Metastatic NSCLC with Corey J. Langer, MD, David Spigel, MD, Denise O'Dea, NP, and Jack West, MD: Case 2 - Episode 17
Would you be concerned about drug interactions in this patient?
One concern about possible drug interactions is proton-pump inhibitors. Lots of patients have GERD, and many patients, millions, are on one of these agents to help with that. Some of them are on it without critical need in terms of their symptoms, and because of that I would always want to talk with a patient about how badly they need an agent for heartburn, and if it is something that is a real issue for them. Certainly if they have a history of ulcers or if it’s something that really disrupts their life and heartburn is a major symptom, I would be inclined to keep that.
On the other hand many patients are on it [PPI] that don’t need to be on that, and I would prefer to have patients on a shorter-acting agent, like ranitidine for instance or take Maalox here and there and just try to keep that at a different time of day than the that they’re taking the EGFR inhibitor therapy. The issue is that the bioavailability can be altered and actually reduced without the acidic environment. Another option that I’ve thought about is having patients take anything from perhaps an aspirin or vitamin C or orange juice, just to have a local acidic environment if they really needed to be on it.
There is not a lot of evidence that there is a real clinical impact that is clinically significant for patients who are on a PPI. In one study in particular with erlotinib, when they looked retrospectively at patients on a PPI versus not, there wasn’t a difference in outcome. It’s something to be mindful of and if patients don’t necessarily need to be on a proton pump inhibitor, I would not have them on it, but some do need it, and it’s just something we can factor in and also know that there’s a variability in dose and the effective dose they may be getting could be lower because of that.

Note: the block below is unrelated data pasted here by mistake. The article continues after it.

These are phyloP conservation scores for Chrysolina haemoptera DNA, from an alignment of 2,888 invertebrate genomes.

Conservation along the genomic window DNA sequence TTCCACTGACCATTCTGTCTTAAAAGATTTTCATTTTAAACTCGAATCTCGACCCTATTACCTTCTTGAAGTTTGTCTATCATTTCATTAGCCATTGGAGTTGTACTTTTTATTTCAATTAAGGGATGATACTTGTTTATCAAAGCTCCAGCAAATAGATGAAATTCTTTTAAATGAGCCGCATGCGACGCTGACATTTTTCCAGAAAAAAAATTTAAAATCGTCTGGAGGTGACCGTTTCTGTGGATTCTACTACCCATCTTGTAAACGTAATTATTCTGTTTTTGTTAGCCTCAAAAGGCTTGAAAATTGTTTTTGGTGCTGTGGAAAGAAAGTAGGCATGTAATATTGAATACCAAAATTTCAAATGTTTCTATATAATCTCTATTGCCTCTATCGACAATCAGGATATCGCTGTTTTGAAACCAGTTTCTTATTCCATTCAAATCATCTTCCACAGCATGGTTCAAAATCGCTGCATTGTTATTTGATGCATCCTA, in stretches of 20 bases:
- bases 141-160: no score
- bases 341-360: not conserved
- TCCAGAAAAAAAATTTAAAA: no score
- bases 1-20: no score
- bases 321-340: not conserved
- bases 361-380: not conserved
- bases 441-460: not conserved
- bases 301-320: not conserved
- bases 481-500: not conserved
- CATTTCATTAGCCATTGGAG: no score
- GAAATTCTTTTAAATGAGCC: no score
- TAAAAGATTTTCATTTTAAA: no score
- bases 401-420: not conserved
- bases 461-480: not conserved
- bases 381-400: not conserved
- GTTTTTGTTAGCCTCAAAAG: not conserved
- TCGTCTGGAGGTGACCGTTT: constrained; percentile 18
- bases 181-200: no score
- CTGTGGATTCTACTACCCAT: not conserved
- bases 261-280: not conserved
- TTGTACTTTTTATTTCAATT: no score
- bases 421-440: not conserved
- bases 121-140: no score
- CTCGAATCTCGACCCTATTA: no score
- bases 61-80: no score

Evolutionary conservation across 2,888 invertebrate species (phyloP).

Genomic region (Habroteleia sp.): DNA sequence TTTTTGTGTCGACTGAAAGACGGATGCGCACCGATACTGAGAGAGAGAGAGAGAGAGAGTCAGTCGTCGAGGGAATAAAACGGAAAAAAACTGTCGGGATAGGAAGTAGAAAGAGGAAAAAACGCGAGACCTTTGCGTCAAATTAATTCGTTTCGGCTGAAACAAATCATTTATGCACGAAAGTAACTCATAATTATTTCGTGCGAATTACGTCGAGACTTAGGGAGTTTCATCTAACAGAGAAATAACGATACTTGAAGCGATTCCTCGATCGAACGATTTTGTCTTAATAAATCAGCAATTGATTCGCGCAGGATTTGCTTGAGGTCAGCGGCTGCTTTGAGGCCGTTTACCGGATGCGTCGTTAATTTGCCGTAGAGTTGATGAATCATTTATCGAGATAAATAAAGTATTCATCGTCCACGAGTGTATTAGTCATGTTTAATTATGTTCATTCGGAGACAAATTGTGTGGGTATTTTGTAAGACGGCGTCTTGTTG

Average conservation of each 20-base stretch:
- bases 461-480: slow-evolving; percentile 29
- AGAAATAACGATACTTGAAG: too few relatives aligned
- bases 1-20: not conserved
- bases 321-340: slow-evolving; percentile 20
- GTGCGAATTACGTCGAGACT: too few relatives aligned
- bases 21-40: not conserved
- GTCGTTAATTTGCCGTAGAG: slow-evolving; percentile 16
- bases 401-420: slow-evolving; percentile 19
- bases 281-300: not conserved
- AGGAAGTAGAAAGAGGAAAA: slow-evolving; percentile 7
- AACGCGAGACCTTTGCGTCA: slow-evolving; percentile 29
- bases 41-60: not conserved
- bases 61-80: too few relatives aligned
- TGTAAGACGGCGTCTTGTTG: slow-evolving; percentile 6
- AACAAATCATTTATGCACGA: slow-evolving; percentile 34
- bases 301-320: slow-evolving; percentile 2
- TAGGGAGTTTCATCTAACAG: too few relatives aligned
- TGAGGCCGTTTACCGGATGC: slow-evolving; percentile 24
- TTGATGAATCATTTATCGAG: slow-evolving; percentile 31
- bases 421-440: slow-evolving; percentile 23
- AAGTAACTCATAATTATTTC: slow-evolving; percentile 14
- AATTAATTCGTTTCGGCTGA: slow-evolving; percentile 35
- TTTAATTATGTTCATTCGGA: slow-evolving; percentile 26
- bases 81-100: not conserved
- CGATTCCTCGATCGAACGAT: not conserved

CASE 2: mNSCLC
Sarah W. is a 58-year old physical therapist from Brooklyn, New York who is also active in a community theater group; her prior medical history is notable for mild GERD controlled with diet and proton pump inhibitor, and hyperlipidemia, controlled with atorvastatin.
She has a 12-pack-year smoking history but quit about 20 years ago after developing a severe respiratory infection. After showing chest x-ray abnormalities on a routine visit to her PCP, she is referred for further evaluation.
Her initial CT scan shows multiple bilateral lung nodules, a large 8-cm mass in the left upper lobe (LUL), suspicious for malignant pleural effusion, and several hepatic nodules
Transbronchial biopsy of the LUL mass shows adenocarcinoma T3 (based on size); biopsy of the hepatic nodules was consistent with metastatic disease, and she was deemed unresectable on surgical consult
Mutational status was reported asEGFRexon 21 (L858R) substitution; no other actionable mutations detected
At the time of diagnosis the patients performance status is 0
Sarah wishes to continue with her normal work schedule and rehearsals for an upcoming community theater production. Her oncologist initiates her on afatinib 40 mg/day.
At her 2-week follow-up, she shows symptoms of increasing diarrhea (≥6 stools/day), which has not improved with antidiarrheals, and a papular rash on her upper arms
Rash is not very itchy or bothersome, however, diarrhea interferes with both her work schedule and rehearsals
Diet modifications and loperamide are recommended for diarrhea, and topical corticosteroids for her rash; she continues therapy at 40 mg/day
At 3 months, while other symptoms have begun to improve, she shows symptoms of gingival stomatitis, and the nursing team recommends diet modifications and a mouth rinse as needed; she continues therapy at 40 mg/day
At her next follow-up, CT scan shows stable disease, with shrinkage in the primary mass and no new hepatic nodules.
Her diarrhea has improved to grade 1 with loperamide and diet; stomatitis and rash have been effectively managed with prior recommendations